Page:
But let's say, for the sake of argument, that a human life unquestionably begins at conception. Even with that point of view, there are too many issues that make a black-and-white approach to abortion too problematic to ban it.
Abortion bans hurt some mothers who desperately want their babies to live, and I'm not okay with that.
One reason I don't support banning abortion is because I've seen too many families deeply harmed by restrictive abortion laws.
I've heard too many stories of families who desperately wanted a baby, who ended up having to make the rock-and-a-hard-place choice to abort because the alternative would have been a short, pain-filled life for their child.
I've heard too many stories of mothers having to endure long, drawn out, potentially dangerous miscarriages and being forced to carry a dead baby inside of them because abortion restrictions gave them no other choice.
I've heard too many stories of abortion laws doing real harm to mothers and babies, and too many stories of families who were staunchly anti-abortion until they found themselves in circumstances they never could have imagined, to believe that abortion is always wrong and should be banned at any particular stage.
I am not willing to serve as judge and jury on a woman's medical decisions, and I don't think the government should either.
Most people's anti-abortion views—mine included—are based on their religious beliefs, and I don't believe that anyone's religion should be the basis for the laws in our country. (For the record, any Christian who wants biblical teachings to influence U.S. law, yet cries “Shariah is coming!" when they see a Muslim legislator, is a hypocrite.)
I also don't want politicians sticking their noses into my very personal medical choices. There are just too many circumstances (seriously, please read the stories linked in the previous section) that make abortion a choice I hope I'd never have to make, but wouldn't want banned. I don't understand why the same people who decry government overreach think the government should be involved in these extremely personal medical decisions.
And yes, ultimately, abortion is a personal medical decision. Even if I believe that a fetus is a human being at every stage, that human being's creation is inextricably linked to and dependent upon its mother's body. And while I don't think that means women should abort inconvenient pregnancies, I also acknowledge that trying to force a woman to grow and deliver a baby that she may not have chosen to conceive isn't something the government should be in the business of doing.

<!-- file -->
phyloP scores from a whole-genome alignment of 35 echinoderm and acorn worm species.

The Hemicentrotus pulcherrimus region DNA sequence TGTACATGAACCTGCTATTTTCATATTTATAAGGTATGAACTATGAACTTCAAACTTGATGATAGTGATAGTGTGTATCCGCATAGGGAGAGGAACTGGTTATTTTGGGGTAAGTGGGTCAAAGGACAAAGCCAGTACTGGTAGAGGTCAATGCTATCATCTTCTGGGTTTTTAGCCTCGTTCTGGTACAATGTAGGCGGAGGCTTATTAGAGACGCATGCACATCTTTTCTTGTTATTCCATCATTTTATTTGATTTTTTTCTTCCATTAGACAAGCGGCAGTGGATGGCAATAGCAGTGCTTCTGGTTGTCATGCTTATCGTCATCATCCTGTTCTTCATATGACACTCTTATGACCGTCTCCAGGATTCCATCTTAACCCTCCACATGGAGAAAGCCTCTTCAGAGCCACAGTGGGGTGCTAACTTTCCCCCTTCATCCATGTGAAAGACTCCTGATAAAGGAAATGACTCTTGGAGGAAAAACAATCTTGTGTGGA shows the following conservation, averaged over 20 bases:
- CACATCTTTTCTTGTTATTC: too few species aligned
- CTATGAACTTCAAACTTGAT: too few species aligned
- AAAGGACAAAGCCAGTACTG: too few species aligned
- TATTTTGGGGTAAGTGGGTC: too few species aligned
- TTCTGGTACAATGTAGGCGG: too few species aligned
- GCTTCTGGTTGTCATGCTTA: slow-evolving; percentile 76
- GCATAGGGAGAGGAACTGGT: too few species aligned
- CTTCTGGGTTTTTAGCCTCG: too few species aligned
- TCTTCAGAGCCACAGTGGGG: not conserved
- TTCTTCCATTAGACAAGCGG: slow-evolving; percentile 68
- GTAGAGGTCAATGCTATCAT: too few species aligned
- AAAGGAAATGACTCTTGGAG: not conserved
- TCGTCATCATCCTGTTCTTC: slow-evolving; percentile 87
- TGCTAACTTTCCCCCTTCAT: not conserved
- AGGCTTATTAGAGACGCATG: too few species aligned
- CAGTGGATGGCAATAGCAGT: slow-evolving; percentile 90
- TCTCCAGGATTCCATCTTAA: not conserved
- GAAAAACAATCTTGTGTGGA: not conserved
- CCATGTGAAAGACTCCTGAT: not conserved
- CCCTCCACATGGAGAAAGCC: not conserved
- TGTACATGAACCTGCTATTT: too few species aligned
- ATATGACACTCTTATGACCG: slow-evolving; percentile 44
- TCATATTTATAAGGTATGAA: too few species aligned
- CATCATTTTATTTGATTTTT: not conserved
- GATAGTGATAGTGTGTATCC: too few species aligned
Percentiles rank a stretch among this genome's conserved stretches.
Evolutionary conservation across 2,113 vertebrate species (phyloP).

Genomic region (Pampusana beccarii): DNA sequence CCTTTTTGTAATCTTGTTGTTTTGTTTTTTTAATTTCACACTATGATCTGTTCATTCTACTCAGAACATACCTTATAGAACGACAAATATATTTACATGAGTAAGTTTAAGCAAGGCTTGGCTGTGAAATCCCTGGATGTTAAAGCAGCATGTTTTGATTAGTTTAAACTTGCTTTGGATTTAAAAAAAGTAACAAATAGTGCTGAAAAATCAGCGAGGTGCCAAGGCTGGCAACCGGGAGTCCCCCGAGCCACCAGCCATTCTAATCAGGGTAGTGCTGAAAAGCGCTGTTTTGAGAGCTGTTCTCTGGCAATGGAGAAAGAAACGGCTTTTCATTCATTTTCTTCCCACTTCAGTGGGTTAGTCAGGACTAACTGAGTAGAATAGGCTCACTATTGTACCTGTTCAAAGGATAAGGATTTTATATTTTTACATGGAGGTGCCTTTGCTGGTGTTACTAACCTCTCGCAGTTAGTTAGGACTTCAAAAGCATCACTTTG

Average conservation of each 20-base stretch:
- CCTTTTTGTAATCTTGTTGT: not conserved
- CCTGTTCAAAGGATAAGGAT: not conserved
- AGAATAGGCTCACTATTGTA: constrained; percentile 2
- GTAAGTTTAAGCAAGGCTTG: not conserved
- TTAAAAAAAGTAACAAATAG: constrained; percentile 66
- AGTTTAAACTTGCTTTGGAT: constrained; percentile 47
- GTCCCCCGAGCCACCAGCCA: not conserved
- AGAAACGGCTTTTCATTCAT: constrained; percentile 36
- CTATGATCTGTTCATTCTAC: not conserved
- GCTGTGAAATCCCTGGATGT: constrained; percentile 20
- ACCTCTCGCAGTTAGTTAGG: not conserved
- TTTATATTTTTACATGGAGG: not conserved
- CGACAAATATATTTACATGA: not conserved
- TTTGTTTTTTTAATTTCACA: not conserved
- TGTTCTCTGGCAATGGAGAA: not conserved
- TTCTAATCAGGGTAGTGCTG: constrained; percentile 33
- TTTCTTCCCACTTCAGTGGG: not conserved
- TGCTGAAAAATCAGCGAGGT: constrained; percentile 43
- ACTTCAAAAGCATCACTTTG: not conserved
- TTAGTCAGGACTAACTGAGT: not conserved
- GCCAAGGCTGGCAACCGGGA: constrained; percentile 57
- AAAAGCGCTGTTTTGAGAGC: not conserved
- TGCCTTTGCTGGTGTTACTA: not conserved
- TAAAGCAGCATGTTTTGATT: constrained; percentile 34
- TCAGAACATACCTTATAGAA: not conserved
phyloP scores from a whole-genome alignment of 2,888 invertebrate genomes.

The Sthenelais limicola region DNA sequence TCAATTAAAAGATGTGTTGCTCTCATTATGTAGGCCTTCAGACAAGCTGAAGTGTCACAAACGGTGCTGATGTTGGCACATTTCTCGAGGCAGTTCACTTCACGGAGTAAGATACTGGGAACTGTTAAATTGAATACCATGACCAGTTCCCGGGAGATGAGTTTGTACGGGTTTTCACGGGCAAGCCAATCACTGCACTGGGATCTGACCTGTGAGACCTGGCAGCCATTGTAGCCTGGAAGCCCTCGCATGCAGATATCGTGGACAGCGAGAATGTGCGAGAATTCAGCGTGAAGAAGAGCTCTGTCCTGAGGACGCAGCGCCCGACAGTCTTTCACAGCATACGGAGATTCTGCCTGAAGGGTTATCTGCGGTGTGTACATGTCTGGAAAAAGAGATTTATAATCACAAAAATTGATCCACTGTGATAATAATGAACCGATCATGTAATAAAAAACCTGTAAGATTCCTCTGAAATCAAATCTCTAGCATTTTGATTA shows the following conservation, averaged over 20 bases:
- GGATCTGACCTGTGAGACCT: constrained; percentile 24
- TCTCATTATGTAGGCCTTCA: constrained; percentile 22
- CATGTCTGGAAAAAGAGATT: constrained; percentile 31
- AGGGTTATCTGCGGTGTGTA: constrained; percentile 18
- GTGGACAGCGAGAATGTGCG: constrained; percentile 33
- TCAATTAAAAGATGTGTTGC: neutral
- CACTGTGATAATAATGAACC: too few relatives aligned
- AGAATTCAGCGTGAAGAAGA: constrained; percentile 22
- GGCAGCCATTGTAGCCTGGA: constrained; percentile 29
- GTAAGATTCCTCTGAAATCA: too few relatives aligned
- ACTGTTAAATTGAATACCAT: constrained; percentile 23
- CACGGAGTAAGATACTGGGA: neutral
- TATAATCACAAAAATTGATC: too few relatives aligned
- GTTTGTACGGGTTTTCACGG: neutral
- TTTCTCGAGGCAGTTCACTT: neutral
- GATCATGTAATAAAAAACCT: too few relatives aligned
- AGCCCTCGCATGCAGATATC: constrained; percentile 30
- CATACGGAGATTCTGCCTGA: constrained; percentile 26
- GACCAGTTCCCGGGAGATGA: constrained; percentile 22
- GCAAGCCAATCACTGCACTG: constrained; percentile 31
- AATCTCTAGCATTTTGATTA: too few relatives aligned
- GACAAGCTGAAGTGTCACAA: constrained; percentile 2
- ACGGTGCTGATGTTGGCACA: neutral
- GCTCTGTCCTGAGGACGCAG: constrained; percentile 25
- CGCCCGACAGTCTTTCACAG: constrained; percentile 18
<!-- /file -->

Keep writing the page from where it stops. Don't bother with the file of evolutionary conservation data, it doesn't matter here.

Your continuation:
As a person of faith, my role is not to judge or vilify, but to love and support women who are facing difficult choices. The rest of it—the hard questions, the unclear rights and wrongs, the spiritual lives of those babies,—I comfortably leave in God's hands.
Most importantly, if the goal is to prevent abortion, research shows that outlawing it isn't the way to go.
The biggest reason I vote the way I do is because based on my research pro-choice platforms provide the best chance of reducing abortion rates.
Abortion rates fell by 24% in the past decade and are at their lowest levels in 40 years in America. Abortion has been legal during that time, so clearly, keeping abortion legal and available has not resulted in increased abortion rates. Switzerland has the lowest abortion rate on earth and their rate has been falling since 2002, when abortion became largely unrestricted.
Outlawing abortion doesn't stop it, it just pushes it underground and makes it more dangerous. And if a woman dies in a botched abortion, so does her baby. Banning abortion is a recipe for more lives being lost, not fewer.
At this point, the only things consistently proven to reduce abortion rates are comprehensive sex education and easy, affordable access to birth control. If we want to reduce abortions, that's where we should be putting our energy. The problem is, anti-abortion activists also tend to be the same people pushing for abstinence-only education and making birth control harder to obtain. But those goals can't co-exist in the real world.
Our laws should be based on reality and on the best data we have available. Since comprehensive sex education and easy, affordable access to birth control—the most proven methods of reducing abortion rates—are the domain of the pro-choice crowd, that's where I place my vote, and why I do so with a clear conscience.